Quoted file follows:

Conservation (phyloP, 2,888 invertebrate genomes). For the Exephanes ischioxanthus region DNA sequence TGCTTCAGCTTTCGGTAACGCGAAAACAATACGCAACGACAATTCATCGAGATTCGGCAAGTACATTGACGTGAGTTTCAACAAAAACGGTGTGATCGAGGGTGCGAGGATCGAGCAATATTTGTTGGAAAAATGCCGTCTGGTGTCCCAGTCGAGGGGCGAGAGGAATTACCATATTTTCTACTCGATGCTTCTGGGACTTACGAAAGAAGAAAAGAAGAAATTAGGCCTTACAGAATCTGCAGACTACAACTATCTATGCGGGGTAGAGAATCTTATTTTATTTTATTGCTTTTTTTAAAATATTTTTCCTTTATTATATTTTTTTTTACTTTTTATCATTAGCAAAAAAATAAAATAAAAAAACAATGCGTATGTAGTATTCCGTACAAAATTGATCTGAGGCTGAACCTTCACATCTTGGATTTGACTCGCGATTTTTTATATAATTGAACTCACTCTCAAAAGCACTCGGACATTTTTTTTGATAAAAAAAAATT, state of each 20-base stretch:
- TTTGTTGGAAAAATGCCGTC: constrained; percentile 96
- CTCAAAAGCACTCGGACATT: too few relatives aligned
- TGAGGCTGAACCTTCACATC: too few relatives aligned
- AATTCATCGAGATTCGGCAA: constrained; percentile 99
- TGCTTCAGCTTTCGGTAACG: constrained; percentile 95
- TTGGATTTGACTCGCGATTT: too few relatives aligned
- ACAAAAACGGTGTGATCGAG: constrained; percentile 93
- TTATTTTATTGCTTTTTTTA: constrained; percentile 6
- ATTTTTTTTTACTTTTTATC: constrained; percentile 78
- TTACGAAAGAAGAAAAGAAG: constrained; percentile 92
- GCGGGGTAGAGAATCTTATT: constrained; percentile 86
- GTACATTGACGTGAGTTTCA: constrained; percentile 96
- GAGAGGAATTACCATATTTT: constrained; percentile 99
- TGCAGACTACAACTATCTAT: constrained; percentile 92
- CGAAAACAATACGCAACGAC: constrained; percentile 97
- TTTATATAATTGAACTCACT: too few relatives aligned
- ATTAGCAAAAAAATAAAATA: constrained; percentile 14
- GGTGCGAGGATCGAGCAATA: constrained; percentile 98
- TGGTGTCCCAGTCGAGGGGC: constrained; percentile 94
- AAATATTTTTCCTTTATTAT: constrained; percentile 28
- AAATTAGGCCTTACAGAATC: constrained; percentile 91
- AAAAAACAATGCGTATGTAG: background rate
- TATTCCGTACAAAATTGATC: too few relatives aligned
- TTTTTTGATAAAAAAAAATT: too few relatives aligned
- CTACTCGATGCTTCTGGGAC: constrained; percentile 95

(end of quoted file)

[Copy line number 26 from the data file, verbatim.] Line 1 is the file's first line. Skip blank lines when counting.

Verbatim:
- CTACTCGATGCTTCTGGGAC: constrained; percentile 95